Offbeat Cops (2022) Review: Modern-day Japan features all the modern-day amenities, a young workforce, and…
Tag: Hiroshi Abe
As a child, one dreams of what they want to be when they grow up. While getting to that point takes all kinds of pit-stops, sometimes your life turns out differently from what you’ve imagined. Kore-eda himself confesses that he wanted to be a successful writer and not a film-maker and somehow things didn’t work his way. After the Storm tells us that it’s totally okay to have failed at what you wanted to be because life doesn’t end there. What’s most important is to not undo the past, but correct all the imperfections that hinder the present.
A mother and a daughter prepare a meal as the brother pushes his wife to not stay the night. They are on their way for a family reunion, as they are mourning the death of the eldest son of the family. We see the father, who is not really happy with the way his son turned out walking past the town. The family is not as broken as the pieces of tiles in the bathroom but still they don’t walk together. Their steps don’t match, but they still walk. Maybe, one after the other or vice-versa. The father wants to put off his profession onto the next clan, but the way the son snatches his writings from being embarrassed tell us otherwise.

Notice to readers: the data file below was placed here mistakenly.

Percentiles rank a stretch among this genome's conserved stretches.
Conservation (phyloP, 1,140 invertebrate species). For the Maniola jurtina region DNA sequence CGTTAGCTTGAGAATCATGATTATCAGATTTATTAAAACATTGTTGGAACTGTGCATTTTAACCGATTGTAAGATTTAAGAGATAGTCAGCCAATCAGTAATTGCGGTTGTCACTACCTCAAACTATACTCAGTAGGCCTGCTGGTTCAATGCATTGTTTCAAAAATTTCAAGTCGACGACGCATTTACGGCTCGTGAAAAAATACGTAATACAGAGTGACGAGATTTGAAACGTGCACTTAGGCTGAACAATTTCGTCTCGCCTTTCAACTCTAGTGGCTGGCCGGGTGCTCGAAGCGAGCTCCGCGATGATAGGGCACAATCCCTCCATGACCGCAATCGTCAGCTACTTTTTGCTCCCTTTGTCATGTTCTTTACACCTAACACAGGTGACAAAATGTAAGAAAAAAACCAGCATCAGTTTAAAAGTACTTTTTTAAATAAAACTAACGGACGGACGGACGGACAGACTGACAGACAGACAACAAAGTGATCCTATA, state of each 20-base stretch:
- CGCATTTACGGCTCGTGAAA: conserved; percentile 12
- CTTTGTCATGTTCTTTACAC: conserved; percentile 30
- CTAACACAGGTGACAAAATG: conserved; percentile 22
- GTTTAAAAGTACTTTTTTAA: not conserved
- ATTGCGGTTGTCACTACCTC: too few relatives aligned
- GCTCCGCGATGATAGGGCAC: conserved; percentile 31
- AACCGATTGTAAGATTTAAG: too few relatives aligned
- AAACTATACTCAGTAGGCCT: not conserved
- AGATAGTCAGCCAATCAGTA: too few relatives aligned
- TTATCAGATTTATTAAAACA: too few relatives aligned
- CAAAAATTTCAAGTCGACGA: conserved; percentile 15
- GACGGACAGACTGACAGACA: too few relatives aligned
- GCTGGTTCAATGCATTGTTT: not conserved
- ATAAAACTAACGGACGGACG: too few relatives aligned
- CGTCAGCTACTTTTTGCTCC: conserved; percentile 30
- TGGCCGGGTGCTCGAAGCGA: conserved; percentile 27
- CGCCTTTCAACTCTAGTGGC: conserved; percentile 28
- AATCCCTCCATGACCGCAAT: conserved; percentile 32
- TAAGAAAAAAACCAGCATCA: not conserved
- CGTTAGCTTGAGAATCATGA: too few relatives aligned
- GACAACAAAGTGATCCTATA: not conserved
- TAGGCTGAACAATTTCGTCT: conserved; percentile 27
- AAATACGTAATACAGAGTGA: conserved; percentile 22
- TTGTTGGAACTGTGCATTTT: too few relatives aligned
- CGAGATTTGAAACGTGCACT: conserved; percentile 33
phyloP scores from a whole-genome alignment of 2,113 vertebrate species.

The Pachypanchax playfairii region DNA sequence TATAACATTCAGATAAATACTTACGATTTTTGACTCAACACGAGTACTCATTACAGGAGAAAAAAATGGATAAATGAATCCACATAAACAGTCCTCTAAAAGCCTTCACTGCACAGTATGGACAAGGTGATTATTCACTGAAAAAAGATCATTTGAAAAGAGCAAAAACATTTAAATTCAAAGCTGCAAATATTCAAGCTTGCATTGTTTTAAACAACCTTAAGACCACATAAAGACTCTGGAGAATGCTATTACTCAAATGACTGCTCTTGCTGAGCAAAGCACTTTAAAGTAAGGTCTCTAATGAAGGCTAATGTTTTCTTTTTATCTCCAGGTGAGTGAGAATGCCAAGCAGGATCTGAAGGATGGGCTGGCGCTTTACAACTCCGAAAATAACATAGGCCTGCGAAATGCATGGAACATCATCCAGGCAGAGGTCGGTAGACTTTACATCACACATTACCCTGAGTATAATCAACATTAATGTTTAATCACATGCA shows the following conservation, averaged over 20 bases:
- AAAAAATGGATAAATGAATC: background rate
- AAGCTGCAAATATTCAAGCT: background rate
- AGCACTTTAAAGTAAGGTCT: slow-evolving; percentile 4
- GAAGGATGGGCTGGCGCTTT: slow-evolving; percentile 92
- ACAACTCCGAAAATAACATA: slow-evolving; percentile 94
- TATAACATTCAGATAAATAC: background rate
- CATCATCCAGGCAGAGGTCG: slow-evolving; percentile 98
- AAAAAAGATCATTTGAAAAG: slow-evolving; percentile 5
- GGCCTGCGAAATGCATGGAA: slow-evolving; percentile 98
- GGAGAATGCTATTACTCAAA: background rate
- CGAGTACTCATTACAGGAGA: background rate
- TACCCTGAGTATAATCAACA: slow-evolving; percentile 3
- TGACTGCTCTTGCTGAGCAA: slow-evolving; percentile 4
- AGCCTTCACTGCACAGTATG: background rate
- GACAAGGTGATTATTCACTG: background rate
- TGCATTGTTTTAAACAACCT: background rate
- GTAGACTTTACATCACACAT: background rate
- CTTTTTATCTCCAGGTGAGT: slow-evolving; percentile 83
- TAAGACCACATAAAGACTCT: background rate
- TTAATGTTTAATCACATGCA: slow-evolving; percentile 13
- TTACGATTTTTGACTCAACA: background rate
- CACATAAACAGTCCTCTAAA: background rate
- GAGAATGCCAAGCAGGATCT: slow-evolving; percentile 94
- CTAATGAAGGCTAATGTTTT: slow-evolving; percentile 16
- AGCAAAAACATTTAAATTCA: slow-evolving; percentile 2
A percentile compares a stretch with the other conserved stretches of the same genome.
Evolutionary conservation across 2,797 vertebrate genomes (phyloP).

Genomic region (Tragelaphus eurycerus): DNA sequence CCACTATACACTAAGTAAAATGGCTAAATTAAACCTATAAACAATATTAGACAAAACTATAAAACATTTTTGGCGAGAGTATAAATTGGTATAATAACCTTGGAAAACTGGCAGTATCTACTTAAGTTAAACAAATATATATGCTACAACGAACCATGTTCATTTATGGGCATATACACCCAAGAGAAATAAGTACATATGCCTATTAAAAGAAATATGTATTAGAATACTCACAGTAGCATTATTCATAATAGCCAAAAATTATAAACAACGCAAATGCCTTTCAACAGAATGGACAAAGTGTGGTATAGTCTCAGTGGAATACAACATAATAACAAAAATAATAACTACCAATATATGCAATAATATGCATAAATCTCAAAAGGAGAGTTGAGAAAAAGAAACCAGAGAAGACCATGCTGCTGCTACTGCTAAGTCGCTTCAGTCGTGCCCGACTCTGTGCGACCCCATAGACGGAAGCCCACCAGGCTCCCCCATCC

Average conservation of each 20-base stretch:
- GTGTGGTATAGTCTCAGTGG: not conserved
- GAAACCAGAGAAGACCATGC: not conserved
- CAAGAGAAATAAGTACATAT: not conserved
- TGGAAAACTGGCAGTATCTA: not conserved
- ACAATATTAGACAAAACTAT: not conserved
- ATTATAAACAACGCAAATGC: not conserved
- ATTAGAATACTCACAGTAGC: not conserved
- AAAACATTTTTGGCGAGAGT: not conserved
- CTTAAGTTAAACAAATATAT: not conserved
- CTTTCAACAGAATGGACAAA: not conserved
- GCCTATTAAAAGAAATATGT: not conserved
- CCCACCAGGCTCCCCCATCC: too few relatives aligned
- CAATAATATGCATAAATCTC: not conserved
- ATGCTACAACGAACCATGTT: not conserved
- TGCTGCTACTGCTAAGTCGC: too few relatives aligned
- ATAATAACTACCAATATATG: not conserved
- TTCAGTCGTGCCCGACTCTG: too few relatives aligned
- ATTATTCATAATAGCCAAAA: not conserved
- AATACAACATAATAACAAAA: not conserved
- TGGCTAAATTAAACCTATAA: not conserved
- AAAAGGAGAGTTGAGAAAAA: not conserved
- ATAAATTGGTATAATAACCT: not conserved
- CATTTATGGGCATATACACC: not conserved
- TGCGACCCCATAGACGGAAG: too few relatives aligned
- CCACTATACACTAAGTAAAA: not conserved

As much as “I wish” benefits from everything accounting, it benefits most from the splendid performance by the kids and adults alike,and its writing & direction by Hirokazu. What is even more commendable that all the kids perform oblivious to the fact that cameras are around them. Hirokazu seems have written the small episodic stories and fused them together seamlessly that constructs to form a single entity at the end. O